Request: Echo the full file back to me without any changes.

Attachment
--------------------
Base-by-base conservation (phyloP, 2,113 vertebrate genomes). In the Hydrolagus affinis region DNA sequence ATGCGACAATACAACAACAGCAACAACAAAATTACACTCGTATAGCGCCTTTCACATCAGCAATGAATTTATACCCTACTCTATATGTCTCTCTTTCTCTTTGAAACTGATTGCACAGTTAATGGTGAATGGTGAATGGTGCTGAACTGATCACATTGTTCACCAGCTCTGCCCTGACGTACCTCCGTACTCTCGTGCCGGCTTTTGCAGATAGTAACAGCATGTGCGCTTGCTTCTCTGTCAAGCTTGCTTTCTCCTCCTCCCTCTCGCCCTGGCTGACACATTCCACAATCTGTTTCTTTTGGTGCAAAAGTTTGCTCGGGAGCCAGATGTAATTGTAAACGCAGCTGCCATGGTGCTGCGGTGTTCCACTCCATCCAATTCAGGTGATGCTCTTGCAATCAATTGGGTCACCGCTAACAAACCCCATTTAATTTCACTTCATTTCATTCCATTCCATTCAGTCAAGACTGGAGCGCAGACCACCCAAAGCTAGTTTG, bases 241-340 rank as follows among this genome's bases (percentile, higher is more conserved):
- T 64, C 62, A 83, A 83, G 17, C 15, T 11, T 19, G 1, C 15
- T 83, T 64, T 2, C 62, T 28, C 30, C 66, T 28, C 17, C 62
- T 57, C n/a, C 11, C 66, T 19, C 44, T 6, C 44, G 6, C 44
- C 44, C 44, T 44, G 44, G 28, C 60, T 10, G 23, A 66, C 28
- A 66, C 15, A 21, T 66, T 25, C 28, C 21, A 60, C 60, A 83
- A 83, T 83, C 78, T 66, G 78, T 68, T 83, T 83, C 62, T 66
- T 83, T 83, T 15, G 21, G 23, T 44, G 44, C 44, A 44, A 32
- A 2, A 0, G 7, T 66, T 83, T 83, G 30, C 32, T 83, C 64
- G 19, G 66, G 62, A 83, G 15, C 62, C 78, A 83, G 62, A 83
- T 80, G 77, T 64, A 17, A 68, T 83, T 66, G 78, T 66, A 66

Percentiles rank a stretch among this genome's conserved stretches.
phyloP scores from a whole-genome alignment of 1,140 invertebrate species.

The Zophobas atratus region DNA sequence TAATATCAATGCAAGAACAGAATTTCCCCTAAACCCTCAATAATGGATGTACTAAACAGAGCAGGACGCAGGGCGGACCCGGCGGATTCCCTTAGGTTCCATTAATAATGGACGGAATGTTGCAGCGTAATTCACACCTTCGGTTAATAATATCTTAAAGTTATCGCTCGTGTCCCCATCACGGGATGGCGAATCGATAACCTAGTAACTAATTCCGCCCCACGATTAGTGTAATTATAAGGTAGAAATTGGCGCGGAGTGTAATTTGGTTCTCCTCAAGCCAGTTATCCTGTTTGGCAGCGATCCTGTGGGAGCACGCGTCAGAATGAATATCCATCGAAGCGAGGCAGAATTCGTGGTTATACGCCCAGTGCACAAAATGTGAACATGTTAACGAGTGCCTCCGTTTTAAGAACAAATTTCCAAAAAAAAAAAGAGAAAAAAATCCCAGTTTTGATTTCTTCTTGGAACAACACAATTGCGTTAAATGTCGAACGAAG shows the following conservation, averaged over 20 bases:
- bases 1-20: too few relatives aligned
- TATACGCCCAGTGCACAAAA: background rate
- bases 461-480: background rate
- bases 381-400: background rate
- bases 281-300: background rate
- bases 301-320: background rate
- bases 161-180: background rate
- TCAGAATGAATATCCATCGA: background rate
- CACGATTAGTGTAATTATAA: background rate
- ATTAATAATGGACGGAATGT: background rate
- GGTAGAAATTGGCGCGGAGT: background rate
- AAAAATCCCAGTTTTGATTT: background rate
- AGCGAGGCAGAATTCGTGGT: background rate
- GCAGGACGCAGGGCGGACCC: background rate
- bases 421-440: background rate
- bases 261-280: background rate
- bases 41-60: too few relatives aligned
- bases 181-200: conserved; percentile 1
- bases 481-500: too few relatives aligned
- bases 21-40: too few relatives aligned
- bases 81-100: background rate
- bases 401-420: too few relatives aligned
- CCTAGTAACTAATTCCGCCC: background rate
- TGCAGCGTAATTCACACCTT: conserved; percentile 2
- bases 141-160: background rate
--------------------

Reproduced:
Base-by-base conservation (phyloP, 2,113 vertebrate genomes). In the Hydrolagus affinis region DNA sequence ATGCGACAATACAACAACAGCAACAACAAAATTACACTCGTATAGCGCCTTTCACATCAGCAATGAATTTATACCCTACTCTATATGTCTCTCTTTCTCTTTGAAACTGATTGCACAGTTAATGGTGAATGGTGAATGGTGCTGAACTGATCACATTGTTCACCAGCTCTGCCCTGACGTACCTCCGTACTCTCGTGCCGGCTTTTGCAGATAGTAACAGCATGTGCGCTTGCTTCTCTGTCAAGCTTGCTTTCTCCTCCTCCCTCTCGCCCTGGCTGACACATTCCACAATCTGTTTCTTTTGGTGCAAAAGTTTGCTCGGGAGCCAGATGTAATTGTAAACGCAGCTGCCATGGTGCTGCGGTGTTCCACTCCATCCAATTCAGGTGATGCTCTTGCAATCAATTGGGTCACCGCTAACAAACCCCATTTAATTTCACTTCATTTCATTCCATTCCATTCAGTCAAGACTGGAGCGCAGACCACCCAAAGCTAGTTTG, bases 241-340 rank as follows among this genome's bases (percentile, higher is more conserved):
- T 64, C 62, A 83, A 83, G 17, C 15, T 11, T 19, G 1, C 15
- T 83, T 64, T 2, C 62, T 28, C 30, C 66, T 28, C 17, C 62
- T 57, C n/a, C 11, C 66, T 19, C 44, T 6, C 44, G 6, C 44
- C 44, C 44, T 44, G 44, G 28, C 60, T 10, G 23, A 66, C 28
- A 66, C 15, A 21, T 66, T 25, C 28, C 21, A 60, C 60, A 83
- A 83, T 83, C 78, T 66, G 78, T 68, T 83, T 83, C 62, T 66
- T 83, T 83, T 15, G 21, G 23, T 44, G 44, C 44, A 44, A 32
- A 2, A 0, G 7, T 66, T 83, T 83, G 30, C 32, T 83, C 64
- G 19, G 66, G 62, A 83, G 15, C 62, C 78, A 83, G 62, A 83
- T 80, G 77, T 64, A 17, A 68, T 83, T 66, G 78, T 66, A 66

Percentiles rank a stretch among this genome's conserved stretches.
phyloP scores from a whole-genome alignment of 1,140 invertebrate species.

The Zophobas atratus region DNA sequence TAATATCAATGCAAGAACAGAATTTCCCCTAAACCCTCAATAATGGATGTACTAAACAGAGCAGGACGCAGGGCGGACCCGGCGGATTCCCTTAGGTTCCATTAATAATGGACGGAATGTTGCAGCGTAATTCACACCTTCGGTTAATAATATCTTAAAGTTATCGCTCGTGTCCCCATCACGGGATGGCGAATCGATAACCTAGTAACTAATTCCGCCCCACGATTAGTGTAATTATAAGGTAGAAATTGGCGCGGAGTGTAATTTGGTTCTCCTCAAGCCAGTTATCCTGTTTGGCAGCGATCCTGTGGGAGCACGCGTCAGAATGAATATCCATCGAAGCGAGGCAGAATTCGTGGTTATACGCCCAGTGCACAAAATGTGAACATGTTAACGAGTGCCTCCGTTTTAAGAACAAATTTCCAAAAAAAAAAAGAGAAAAAAATCCCAGTTTTGATTTCTTCTTGGAACAACACAATTGCGTTAAATGTCGAACGAAG shows the following conservation, averaged over 20 bases:
- bases 1-20: too few relatives aligned
- TATACGCCCAGTGCACAAAA: background rate
- bases 461-480: background rate
- bases 381-400: background rate
- bases 281-300: background rate
- bases 301-320: background rate
- bases 161-180: background rate
- TCAGAATGAATATCCATCGA: background rate
- CACGATTAGTGTAATTATAA: background rate
- ATTAATAATGGACGGAATGT: background rate
- GGTAGAAATTGGCGCGGAGT: background rate
- AAAAATCCCAGTTTTGATTT: background rate
- AGCGAGGCAGAATTCGTGGT: background rate
- GCAGGACGCAGGGCGGACCC: background rate
- bases 421-440: background rate
- bases 261-280: background rate
- bases 41-60: too few relatives aligned
- bases 181-200: conserved; percentile 1
- bases 481-500: too few relatives aligned
- bases 21-40: too few relatives aligned
- bases 81-100: background rate
- bases 401-420: too few relatives aligned
- CCTAGTAACTAATTCCGCCC: background rate
- TGCAGCGTAATTCACACCTT: conserved; percentile 2
- bases 141-160: background rate